Rest is our birthright
As an entrepreneur, it’s easy to get so caught up in wanting to constantly be productive that you become a slave to productivity. Personally, I’ve had to consistently remind myself that rest is my birthright and that it does not need to be the “reward” of productivity.
When I am well-rested, I am extremely creative. When I am in environments that I love, I am extremely inspired. When there is enough space protected on my calendar for creativity and collaboration, I can offer things that are extremely innovative.
To keep the right balance, I have exercise blocked off on my calendar in the mornings. I have naps blocked off on my calendar in the afternoons. I have weeks where I’m unplugged and immersed in various countries for enjoyment and creativity. Outside of those time blocks – there may be meetings, production projects, etc. – but I don’t compromise on the boundaries that I have clearly marked on my calendar for restorative balance.
I also try to ensure that my success is never at the expense of my mental or physical health. I want to enjoy the life that I’ve structured for myself. I want to be fully present in it – even as I’m building my future. I don’t trade all hours of my day for money. I don’t compromise on breaks. I set clear boundaries for my clients – and those boundaries are for my own enjoyment. I’ve become very comfortable in that, loving and caring for myself.
Learning from the losses
It’s important to keep in mind that losses are also a normal part of entrepreneurship, regardless of how hard you might think you are working at things, they will happen. Learning to not be too hard on yourself when they do occur is key. I can tell you about the times that I didn’t win things that I sought out. There were grants and pitch competitions that I applied for – at least one hundred of them. You know what? Those reps have helped me to perfect my pitch. I can walk up to anyone cold and clearly articulate what we do and who we serve. These refinements have resulted in me now having partnership meetings with the largest financial institutions in the world, quickly scaling tech companies, and more.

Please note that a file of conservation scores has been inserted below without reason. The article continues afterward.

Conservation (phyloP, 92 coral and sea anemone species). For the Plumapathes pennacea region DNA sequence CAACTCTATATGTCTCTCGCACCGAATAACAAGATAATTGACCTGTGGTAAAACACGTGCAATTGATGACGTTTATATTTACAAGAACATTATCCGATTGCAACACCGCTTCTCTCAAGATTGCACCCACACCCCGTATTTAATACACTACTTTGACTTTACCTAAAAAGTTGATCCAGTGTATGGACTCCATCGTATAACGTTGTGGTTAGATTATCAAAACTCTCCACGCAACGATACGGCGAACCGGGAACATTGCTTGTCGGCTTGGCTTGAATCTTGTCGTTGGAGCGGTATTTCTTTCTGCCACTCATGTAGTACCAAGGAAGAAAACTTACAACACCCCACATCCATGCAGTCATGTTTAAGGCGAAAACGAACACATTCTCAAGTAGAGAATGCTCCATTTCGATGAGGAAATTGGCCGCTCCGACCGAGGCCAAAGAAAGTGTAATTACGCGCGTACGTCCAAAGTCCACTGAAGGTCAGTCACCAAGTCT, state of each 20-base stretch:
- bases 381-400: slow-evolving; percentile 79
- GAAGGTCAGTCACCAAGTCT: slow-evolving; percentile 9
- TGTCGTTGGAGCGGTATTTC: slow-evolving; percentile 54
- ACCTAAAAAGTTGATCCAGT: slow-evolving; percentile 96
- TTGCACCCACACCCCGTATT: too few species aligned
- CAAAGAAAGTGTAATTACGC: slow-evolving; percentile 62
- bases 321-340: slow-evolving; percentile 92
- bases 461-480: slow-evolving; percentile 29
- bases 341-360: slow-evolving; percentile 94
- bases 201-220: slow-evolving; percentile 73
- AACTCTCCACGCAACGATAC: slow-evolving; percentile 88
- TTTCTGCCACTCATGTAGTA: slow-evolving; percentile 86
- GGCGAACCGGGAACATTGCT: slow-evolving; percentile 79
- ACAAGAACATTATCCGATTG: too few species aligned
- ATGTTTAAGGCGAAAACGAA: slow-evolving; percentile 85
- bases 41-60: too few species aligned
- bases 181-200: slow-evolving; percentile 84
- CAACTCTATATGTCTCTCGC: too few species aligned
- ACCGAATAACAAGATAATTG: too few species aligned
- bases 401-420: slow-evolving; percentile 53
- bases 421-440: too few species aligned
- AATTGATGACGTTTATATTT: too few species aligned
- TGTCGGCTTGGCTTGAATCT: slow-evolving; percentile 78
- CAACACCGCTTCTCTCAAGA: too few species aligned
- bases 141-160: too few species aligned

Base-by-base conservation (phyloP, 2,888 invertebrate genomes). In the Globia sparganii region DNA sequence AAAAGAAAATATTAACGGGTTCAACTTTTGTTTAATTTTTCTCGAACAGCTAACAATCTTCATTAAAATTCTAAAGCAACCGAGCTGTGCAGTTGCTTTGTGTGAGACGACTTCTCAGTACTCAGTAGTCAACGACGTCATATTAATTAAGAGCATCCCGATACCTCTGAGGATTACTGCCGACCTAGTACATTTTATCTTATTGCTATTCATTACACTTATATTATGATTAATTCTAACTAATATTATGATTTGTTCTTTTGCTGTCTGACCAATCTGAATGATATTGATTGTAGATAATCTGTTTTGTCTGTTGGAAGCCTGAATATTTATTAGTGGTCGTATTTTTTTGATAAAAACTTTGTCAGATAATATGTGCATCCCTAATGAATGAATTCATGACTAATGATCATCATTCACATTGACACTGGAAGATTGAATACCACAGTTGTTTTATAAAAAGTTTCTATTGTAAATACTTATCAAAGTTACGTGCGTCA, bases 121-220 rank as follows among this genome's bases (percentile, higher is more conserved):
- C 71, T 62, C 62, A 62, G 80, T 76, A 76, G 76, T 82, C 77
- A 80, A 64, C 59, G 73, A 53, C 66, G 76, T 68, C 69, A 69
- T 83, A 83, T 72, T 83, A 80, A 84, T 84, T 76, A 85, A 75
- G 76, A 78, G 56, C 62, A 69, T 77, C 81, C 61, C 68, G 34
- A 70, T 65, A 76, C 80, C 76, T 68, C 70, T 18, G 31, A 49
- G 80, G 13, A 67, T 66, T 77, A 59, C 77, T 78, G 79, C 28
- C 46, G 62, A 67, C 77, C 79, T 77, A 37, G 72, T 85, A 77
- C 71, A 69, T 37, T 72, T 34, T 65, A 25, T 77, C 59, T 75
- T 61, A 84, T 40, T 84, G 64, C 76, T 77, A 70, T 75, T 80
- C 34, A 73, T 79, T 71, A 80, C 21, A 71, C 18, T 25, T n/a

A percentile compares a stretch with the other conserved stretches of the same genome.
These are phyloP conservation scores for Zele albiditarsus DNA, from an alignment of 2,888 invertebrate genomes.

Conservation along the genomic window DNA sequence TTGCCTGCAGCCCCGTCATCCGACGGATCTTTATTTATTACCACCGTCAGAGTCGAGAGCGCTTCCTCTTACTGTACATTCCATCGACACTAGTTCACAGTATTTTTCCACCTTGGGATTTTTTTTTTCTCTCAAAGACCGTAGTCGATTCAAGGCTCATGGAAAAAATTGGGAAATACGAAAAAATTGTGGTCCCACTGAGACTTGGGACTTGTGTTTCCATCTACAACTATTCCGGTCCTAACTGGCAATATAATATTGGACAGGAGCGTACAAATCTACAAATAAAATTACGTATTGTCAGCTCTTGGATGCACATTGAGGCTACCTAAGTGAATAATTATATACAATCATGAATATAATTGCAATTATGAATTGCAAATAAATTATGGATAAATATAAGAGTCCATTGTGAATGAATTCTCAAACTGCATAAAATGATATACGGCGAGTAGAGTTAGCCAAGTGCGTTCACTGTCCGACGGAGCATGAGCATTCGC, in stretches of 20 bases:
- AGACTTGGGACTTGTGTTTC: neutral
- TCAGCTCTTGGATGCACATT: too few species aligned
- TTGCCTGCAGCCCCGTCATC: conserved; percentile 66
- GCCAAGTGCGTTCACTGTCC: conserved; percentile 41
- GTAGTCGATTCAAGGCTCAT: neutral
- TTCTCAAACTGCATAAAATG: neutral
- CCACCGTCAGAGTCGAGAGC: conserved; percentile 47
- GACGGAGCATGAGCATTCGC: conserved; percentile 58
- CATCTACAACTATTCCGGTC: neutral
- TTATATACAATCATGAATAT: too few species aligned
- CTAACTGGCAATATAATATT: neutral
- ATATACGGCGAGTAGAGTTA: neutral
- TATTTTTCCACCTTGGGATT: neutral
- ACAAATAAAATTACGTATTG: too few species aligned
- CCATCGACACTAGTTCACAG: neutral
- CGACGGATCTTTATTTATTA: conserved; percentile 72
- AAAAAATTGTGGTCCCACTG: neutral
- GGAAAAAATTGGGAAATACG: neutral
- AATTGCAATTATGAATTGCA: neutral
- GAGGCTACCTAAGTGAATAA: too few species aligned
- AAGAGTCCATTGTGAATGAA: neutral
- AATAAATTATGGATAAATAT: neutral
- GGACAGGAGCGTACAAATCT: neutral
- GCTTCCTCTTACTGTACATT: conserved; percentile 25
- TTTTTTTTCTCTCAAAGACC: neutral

There have been times that I’ve pitched for sponsorships – at least dozens of them. Turns out, companies were not willing to make bets on a startup that was less than two years old. They needed to see proof of concept. And so I showed them! I bootstrapped my own dreams and have even won the distinction of 2022 Webby Award Honoree for Best in Business & Finance. Now, I’m able to show up to those pitch conversations with powerful market proof. At the end of the day, I don’t really see failures in my journey – just a whole lot of learning and refinement.
Learning to iterate is another technique that has helped me on my entrepreneurial journey. Apple sends software updates to my phone virtually every two days. They continue to learn and optimize what their solutions are. I give myself the same level of grace every day. It’s not about me offering what I want my customers to have. It’s about me offering what my customers want. To do this, I have to listen to their direct and indirect feedback. I have to realize when I’m wrong and adjust to offer what is right. I have to be willing to evolve as the desires and needs of my customers evolve. Aside from that, I lean on my support system for affirmation, perspective, love, and help.
Give yourself grace
Ultimately, my advice to Black women entrepreneurs out there who are just starting a business and have doubts about succeeding while keeping their balance is “pole pole” (Swahili for slowly). I would pass on the same advice that beautiful people from the continent have passed on to me.
Take it one day at a time. Know that some parts of the journey need to be completed in Month 3, others in Year 3, and others in Year 10. This is the seat the founder has to be in. When Amazon started in 1994, they were only selling books. Books! The founder knew the entire time that he wanted to create an online marketplace for convenience – but he simply started with online book sales. Four years later he added a digital component, selling digital computer games. Now, they’re selling everything! Pole pole.